But a literal reading doesn't always win the day -- under an important precedent, courts can be heavily deferential to bureaucracies' interpretations of the law when the "intent of Congress" is insufficiently clear. And that's where Cannon and Adler's second contention comes in. They say that Congress did this on purpose as an incentive for states to set up their own exchanges. In this view the law's supporters changed their tune when things didn't go as they expected and many states declined (or tried and failed) to set up exchanges. The incentive didn't work, and now it's threatening the success of the law.
You can see their full argument starting on page 10 here, but the gist is that if you go through the legislative history, you can find various proposals and comments that are consistent with this interpretation. For example, in a white paper, Sen. Max Baucus suggested a small-business tax credit modeled "on a bipartisan bill that had been referred to the Finance Committee in 2008, which conditioned credits on states establishing Exchanges and enacting other health insurance laws." And law professor Timothy Jost, who was heavily involved in the debate that occurred during the drafting process, noted the problem with the federal government trying to force states to set up exchanges and suggested Congress "could exercise its Constitutional authority to spend money for the public welfare (the 'spending power'), either by offering tax subsidies for insurance only in states that complied with federal requirements (as it has done with respect to tax subsidies for health savings accounts) or by offering explicit payments..." Some members of Congress from Texas even worried that their constituents would be "no better off" if their state didn't create an exchange.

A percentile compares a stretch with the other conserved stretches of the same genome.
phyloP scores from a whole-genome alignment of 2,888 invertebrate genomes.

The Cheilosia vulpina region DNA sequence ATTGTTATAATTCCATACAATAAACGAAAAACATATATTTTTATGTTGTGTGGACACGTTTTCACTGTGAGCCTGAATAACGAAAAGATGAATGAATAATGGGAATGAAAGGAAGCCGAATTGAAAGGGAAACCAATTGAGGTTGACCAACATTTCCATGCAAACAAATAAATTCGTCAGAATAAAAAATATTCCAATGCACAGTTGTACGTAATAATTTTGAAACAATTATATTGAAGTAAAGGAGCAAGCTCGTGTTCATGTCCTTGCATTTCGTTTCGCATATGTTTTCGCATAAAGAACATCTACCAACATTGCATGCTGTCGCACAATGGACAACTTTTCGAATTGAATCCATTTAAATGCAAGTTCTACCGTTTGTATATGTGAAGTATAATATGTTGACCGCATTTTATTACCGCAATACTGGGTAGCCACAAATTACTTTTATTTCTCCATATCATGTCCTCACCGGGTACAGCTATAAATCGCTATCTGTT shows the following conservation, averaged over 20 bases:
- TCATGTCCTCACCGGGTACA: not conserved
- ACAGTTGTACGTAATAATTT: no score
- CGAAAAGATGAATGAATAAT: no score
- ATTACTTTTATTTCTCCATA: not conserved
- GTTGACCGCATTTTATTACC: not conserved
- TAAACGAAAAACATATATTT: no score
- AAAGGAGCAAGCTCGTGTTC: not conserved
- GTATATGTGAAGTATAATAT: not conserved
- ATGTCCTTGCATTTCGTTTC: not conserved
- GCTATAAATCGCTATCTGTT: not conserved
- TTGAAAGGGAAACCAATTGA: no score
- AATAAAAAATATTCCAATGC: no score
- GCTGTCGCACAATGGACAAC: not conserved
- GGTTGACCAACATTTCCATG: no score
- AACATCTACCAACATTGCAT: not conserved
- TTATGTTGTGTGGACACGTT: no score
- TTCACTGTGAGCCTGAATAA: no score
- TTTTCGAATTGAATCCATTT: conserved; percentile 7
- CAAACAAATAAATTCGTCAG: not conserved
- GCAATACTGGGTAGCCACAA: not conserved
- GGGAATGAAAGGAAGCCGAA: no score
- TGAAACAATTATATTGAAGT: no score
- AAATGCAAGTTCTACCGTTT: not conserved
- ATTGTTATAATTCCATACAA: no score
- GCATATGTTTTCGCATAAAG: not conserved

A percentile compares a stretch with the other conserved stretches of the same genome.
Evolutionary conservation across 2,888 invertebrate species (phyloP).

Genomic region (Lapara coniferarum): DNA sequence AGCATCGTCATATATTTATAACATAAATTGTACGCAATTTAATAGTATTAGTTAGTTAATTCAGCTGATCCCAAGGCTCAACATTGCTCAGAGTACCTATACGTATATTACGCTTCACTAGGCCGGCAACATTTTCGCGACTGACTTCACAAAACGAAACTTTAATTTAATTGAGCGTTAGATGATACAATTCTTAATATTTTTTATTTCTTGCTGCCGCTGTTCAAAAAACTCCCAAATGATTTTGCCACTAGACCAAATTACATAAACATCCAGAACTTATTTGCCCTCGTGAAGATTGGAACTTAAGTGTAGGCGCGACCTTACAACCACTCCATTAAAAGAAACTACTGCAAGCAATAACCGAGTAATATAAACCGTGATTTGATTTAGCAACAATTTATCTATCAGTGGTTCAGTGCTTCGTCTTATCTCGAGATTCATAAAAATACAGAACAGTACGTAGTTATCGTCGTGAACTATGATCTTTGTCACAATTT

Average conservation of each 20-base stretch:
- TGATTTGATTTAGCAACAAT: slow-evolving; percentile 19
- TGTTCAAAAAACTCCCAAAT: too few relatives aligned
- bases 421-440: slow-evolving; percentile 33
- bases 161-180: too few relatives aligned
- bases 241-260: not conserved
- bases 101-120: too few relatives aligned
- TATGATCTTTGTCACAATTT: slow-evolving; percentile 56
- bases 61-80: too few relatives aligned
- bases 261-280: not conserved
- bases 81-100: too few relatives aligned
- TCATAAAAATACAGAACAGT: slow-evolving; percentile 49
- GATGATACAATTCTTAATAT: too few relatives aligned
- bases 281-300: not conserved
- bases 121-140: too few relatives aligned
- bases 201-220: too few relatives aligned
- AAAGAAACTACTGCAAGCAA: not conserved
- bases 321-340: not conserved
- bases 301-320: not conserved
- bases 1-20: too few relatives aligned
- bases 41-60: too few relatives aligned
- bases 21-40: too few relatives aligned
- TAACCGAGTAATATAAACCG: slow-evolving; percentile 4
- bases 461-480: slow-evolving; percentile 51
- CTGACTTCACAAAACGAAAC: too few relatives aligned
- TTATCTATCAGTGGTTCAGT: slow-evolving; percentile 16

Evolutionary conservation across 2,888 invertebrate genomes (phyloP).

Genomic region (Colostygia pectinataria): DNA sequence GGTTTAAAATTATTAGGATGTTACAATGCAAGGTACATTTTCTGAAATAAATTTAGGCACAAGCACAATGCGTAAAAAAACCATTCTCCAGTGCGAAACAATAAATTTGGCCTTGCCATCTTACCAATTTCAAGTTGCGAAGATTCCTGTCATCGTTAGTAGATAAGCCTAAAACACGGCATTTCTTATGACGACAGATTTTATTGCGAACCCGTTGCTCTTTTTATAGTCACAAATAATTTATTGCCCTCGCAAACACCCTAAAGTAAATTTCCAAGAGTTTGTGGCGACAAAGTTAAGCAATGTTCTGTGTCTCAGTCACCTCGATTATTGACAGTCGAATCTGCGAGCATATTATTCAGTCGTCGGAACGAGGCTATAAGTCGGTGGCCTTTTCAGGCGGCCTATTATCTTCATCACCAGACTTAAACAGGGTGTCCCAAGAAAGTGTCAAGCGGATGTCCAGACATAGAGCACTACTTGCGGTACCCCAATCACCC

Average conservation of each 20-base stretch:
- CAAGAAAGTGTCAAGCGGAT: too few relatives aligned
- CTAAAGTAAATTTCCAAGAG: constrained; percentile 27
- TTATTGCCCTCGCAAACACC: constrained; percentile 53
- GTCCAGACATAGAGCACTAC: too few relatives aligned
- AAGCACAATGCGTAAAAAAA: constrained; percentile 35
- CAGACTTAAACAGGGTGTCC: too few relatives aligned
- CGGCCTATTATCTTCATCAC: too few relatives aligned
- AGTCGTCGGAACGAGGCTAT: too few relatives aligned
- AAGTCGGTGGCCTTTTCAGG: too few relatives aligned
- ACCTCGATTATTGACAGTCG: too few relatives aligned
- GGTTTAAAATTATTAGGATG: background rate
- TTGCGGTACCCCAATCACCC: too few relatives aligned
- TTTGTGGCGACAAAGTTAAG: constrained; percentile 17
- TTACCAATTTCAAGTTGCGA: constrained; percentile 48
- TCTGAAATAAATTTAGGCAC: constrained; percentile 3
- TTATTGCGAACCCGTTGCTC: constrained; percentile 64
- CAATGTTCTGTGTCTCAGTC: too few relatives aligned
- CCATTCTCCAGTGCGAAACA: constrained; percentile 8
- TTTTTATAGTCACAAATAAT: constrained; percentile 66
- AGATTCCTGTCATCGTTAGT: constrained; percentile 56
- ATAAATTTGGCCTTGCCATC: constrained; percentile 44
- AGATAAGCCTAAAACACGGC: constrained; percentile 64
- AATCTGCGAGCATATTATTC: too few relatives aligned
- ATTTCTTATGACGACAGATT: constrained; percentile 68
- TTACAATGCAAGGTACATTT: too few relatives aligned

So, this notion existed during the drafting process. But did the drafters have it in mind with the final text, or did they just mess up? There's no smoking gun, and many key figures say the subsidies were supposed to be universal. For example, Jonathan Cohn of The New Republic recently wrote (follow the links for many, many more details):